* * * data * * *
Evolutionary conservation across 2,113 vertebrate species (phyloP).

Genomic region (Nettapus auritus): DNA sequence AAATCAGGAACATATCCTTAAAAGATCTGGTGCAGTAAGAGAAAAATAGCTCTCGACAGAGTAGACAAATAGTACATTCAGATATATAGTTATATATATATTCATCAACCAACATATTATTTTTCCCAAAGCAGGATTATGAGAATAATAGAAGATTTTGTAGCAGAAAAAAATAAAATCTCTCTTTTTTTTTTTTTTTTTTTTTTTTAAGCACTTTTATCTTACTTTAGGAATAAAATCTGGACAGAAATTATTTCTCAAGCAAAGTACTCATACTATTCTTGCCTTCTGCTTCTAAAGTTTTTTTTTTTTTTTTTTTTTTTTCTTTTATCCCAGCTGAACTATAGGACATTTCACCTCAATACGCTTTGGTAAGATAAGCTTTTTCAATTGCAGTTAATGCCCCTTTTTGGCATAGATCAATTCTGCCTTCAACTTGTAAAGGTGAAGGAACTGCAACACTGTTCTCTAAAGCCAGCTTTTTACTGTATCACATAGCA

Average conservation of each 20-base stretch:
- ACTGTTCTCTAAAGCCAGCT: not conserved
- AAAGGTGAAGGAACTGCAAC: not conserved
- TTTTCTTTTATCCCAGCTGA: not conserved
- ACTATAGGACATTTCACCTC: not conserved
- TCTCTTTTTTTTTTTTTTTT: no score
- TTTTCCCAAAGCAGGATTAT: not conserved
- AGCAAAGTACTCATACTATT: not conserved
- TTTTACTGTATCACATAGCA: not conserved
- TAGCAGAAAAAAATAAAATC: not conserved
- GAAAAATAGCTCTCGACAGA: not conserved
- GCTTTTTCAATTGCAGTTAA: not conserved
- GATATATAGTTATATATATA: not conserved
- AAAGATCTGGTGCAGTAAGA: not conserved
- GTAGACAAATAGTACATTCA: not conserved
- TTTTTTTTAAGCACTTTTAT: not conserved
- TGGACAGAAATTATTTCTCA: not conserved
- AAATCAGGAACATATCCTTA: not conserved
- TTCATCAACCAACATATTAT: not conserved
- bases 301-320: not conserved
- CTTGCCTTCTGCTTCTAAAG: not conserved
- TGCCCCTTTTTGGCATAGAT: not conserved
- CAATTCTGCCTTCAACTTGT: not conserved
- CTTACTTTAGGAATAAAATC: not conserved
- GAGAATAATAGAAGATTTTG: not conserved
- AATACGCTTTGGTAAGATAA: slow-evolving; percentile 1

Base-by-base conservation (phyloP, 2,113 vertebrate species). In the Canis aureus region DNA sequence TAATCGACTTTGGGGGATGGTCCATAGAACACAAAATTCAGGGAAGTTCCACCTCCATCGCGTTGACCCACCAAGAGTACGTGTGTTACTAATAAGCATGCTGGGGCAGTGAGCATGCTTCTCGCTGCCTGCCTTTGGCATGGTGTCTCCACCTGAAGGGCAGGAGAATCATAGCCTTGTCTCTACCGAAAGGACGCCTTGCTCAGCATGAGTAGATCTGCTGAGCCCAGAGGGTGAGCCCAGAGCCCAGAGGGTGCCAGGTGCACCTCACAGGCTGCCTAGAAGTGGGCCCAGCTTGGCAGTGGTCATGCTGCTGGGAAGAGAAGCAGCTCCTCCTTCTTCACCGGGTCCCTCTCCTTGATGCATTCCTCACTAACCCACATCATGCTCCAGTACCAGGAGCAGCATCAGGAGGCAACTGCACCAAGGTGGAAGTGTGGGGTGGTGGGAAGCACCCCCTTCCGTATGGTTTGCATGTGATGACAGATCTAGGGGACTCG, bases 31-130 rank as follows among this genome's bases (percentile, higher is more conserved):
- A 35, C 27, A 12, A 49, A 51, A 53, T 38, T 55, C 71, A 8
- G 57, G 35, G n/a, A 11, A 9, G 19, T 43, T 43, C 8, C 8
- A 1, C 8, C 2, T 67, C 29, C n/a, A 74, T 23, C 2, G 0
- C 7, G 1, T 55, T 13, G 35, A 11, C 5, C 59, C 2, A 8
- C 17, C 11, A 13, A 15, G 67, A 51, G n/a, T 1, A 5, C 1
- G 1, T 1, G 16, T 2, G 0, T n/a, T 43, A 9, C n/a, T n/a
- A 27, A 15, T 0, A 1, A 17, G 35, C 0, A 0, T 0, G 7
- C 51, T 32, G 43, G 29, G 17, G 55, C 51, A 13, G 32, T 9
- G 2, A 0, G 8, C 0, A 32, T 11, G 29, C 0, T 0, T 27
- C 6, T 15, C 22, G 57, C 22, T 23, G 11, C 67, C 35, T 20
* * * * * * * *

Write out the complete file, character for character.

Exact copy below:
Evolutionary conservation across 2,113 vertebrate species (phyloP).

Genomic region (Nettapus auritus): DNA sequence AAATCAGGAACATATCCTTAAAAGATCTGGTGCAGTAAGAGAAAAATAGCTCTCGACAGAGTAGACAAATAGTACATTCAGATATATAGTTATATATATATTCATCAACCAACATATTATTTTTCCCAAAGCAGGATTATGAGAATAATAGAAGATTTTGTAGCAGAAAAAAATAAAATCTCTCTTTTTTTTTTTTTTTTTTTTTTTTAAGCACTTTTATCTTACTTTAGGAATAAAATCTGGACAGAAATTATTTCTCAAGCAAAGTACTCATACTATTCTTGCCTTCTGCTTCTAAAGTTTTTTTTTTTTTTTTTTTTTTTTCTTTTATCCCAGCTGAACTATAGGACATTTCACCTCAATACGCTTTGGTAAGATAAGCTTTTTCAATTGCAGTTAATGCCCCTTTTTGGCATAGATCAATTCTGCCTTCAACTTGTAAAGGTGAAGGAACTGCAACACTGTTCTCTAAAGCCAGCTTTTTACTGTATCACATAGCA

Average conservation of each 20-base stretch:
- ACTGTTCTCTAAAGCCAGCT: not conserved
- AAAGGTGAAGGAACTGCAAC: not conserved
- TTTTCTTTTATCCCAGCTGA: not conserved
- ACTATAGGACATTTCACCTC: not conserved
- TCTCTTTTTTTTTTTTTTTT: no score
- TTTTCCCAAAGCAGGATTAT: not conserved
- AGCAAAGTACTCATACTATT: not conserved
- TTTTACTGTATCACATAGCA: not conserved
- TAGCAGAAAAAAATAAAATC: not conserved
- GAAAAATAGCTCTCGACAGA: not conserved
- GCTTTTTCAATTGCAGTTAA: not conserved
- GATATATAGTTATATATATA: not conserved
- AAAGATCTGGTGCAGTAAGA: not conserved
- GTAGACAAATAGTACATTCA: not conserved
- TTTTTTTTAAGCACTTTTAT: not conserved
- TGGACAGAAATTATTTCTCA: not conserved
- AAATCAGGAACATATCCTTA: not conserved
- TTCATCAACCAACATATTAT: not conserved
- bases 301-320: not conserved
- CTTGCCTTCTGCTTCTAAAG: not conserved
- TGCCCCTTTTTGGCATAGAT: not conserved
- CAATTCTGCCTTCAACTTGT: not conserved
- CTTACTTTAGGAATAAAATC: not conserved
- GAGAATAATAGAAGATTTTG: not conserved
- AATACGCTTTGGTAAGATAA: slow-evolving; percentile 1

Base-by-base conservation (phyloP, 2,113 vertebrate species). In the Canis aureus region DNA sequence TAATCGACTTTGGGGGATGGTCCATAGAACACAAAATTCAGGGAAGTTCCACCTCCATCGCGTTGACCCACCAAGAGTACGTGTGTTACTAATAAGCATGCTGGGGCAGTGAGCATGCTTCTCGCTGCCTGCCTTTGGCATGGTGTCTCCACCTGAAGGGCAGGAGAATCATAGCCTTGTCTCTACCGAAAGGACGCCTTGCTCAGCATGAGTAGATCTGCTGAGCCCAGAGGGTGAGCCCAGAGCCCAGAGGGTGCCAGGTGCACCTCACAGGCTGCCTAGAAGTGGGCCCAGCTTGGCAGTGGTCATGCTGCTGGGAAGAGAAGCAGCTCCTCCTTCTTCACCGGGTCCCTCTCCTTGATGCATTCCTCACTAACCCACATCATGCTCCAGTACCAGGAGCAGCATCAGGAGGCAACTGCACCAAGGTGGAAGTGTGGGGTGGTGGGAAGCACCCCCTTCCGTATGGTTTGCATGTGATGACAGATCTAGGGGACTCG, bases 31-130 rank as follows among this genome's bases (percentile, higher is more conserved):
- A 35, C 27, A 12, A 49, A 51, A 53, T 38, T 55, C 71, A 8
- G 57, G 35, G n/a, A 11, A 9, G 19, T 43, T 43, C 8, C 8
- A 1, C 8, C 2, T 67, C 29, C n/a, A 74, T 23, C 2, G 0
- C 7, G 1, T 55, T 13, G 35, A 11, C 5, C 59, C 2, A 8
- C 17, C 11, A 13, A 15, G 67, A 51, G n/a, T 1, A 5, C 1
- G 1, T 1, G 16, T 2, G 0, T n/a, T 43, A 9, C n/a, T n/a
- A 27, A 15, T 0, A 1, A 17, G 35, C 0, A 0, T 0, G 7
- C 51, T 32, G 43, G 29, G 17, G 55, C 51, A 13, G 32, T 9
- G 2, A 0, G 8, C 0, A 32, T 11, G 29, C 0, T 0, T 27
- C 6, T 15, C 22, G 57, C 22, T 23, G 11, C 67, C 35, T 20